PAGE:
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Sunday, 12 January 2014

Pyne is motivated by narrow ideological considerations

This is a curious little image for which, as usual, there is no information regarding who made it, based on whose account, and when, but it's hard to imagine that this was exactly how the Aborigines received Captain James Cook when he landed at what he had already named Botany Bay. And if they did receive him in this manner, it's hard to imagine Cook taking it in such a relaxed way. The image says the event occurred in 1770, during which year Cook sailed all the way up the east coast of the continent (there's a town in Queensland named 1770) on his way back to London to report to his employers, HM Government.

For someone, like me, who attended a private school operating in the Anglican sphere during the 60s and 70s, any information received about the Aborigines had to be acquired after matriculation. I have a friend who is a couple of years older than me who went to a public school in Sydney who did study Aboriginal history, and the history of the confluence of the two cultures. For my part, I remember one day during primary school we boys all trooped out onto the sports fields and, using our bodies as markers, we mapped out the shape of the kind of tiny ship Cook used for his voyage of discovery. On another occasion, we visited Kurnell, where Cook landed at Botany Bay, and were kindly encouraged to make drawings; I made a very credible drawing of a flagpole. Later, in high school, I did a project where I recreated an 18th century gentleman's private letter, including orthographic peculiarities that had gone out of fashion. This was as part of our study of the achievements of Governor Macquarie. Christopher Pyne would no doubt heartily approve, were he to be told what I was made to look at during those formative years, and would applaud the educational bent of those days, in that school, in New South Wales.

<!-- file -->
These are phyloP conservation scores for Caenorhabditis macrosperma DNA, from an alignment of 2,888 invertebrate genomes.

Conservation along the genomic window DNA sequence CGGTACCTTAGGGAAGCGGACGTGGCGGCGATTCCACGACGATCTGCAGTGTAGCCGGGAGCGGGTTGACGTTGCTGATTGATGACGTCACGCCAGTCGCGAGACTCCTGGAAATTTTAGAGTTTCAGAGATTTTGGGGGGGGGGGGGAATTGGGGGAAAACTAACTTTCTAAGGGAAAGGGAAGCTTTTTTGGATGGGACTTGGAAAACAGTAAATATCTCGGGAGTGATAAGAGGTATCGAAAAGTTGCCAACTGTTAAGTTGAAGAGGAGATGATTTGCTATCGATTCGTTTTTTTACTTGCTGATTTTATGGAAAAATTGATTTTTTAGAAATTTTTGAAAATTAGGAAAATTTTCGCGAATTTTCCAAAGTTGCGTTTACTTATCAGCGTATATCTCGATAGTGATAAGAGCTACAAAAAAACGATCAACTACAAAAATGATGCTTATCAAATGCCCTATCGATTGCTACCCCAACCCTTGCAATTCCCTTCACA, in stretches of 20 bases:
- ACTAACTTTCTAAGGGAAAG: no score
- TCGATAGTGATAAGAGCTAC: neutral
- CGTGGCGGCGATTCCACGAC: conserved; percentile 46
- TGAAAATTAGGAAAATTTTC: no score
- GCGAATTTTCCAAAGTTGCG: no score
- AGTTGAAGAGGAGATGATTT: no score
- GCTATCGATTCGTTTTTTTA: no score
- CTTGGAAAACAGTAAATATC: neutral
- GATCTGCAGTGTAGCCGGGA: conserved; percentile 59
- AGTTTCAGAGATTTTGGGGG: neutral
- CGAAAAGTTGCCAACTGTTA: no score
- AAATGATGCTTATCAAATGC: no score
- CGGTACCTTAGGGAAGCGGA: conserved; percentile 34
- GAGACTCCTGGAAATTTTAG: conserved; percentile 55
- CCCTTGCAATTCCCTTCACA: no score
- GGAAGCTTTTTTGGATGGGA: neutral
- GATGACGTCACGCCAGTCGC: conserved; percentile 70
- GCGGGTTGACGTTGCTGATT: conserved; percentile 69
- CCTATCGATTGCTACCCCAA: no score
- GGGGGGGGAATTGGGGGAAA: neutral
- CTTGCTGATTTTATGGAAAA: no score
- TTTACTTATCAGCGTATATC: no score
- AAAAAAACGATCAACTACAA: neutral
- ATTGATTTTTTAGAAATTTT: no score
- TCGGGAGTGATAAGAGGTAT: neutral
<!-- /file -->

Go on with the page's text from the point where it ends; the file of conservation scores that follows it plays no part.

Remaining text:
Unfortunately for Pyne I went to university and learned to think for myself. This habit came in useful later, when I started to read more about the meeting of the two cultures. It has also been useful in critiquing those infamous T-shirts Aldi pulled from its shelves following a perfectly-justifiable outcry, because to say that Australia was founded in 1788 is to ignore the truth: that we are merely an offshoot of a tree of much older origin. As is the United States of America. I feel that Pyne would applaud this statement, just as he would be pleased to know that the Catholic Church was, indeed, instrumental in the emergence of representative democracy in significant and underappreciated ways: the notion of disinterested public service stems from it. The problem is that Pyne's personal understanding of these things is probably pretty rough and uncritical, as are those of the people for whose benefit the man is currently dog-whistling in a fit of ideological fervour.